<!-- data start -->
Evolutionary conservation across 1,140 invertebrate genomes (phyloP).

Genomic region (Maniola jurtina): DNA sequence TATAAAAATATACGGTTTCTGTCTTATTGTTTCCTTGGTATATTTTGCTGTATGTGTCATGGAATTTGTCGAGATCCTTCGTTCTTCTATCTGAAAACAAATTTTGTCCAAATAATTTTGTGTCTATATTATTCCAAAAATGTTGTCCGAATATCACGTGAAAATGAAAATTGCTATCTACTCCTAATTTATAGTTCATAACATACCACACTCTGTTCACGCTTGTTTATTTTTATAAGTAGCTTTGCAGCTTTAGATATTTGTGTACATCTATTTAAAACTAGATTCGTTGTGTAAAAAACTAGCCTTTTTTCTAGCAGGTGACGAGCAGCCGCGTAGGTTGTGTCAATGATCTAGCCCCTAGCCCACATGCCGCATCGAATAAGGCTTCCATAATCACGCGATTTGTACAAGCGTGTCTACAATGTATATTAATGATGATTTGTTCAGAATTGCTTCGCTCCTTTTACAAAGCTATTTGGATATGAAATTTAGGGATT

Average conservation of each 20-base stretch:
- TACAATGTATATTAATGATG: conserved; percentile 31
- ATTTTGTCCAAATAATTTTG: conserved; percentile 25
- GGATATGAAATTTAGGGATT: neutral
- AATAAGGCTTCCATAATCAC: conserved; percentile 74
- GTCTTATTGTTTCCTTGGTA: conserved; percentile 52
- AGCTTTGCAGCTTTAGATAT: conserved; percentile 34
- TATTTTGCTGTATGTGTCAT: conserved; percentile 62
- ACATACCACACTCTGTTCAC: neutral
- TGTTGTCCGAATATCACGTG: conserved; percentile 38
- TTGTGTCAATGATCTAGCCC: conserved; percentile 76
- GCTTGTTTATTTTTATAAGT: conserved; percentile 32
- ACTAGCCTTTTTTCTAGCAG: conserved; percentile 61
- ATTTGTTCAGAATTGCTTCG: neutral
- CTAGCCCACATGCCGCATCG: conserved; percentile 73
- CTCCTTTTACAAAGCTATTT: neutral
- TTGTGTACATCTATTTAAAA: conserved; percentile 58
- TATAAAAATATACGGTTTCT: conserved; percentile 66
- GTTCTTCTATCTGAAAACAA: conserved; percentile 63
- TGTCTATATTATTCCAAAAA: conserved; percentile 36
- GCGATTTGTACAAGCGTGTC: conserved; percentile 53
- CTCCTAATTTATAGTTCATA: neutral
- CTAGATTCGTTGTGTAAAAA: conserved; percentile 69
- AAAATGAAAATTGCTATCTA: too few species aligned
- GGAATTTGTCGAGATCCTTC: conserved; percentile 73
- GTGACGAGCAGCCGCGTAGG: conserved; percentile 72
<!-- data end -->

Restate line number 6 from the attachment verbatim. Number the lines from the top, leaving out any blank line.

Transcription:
- GGATATGAAATTTAGGGATT: neutral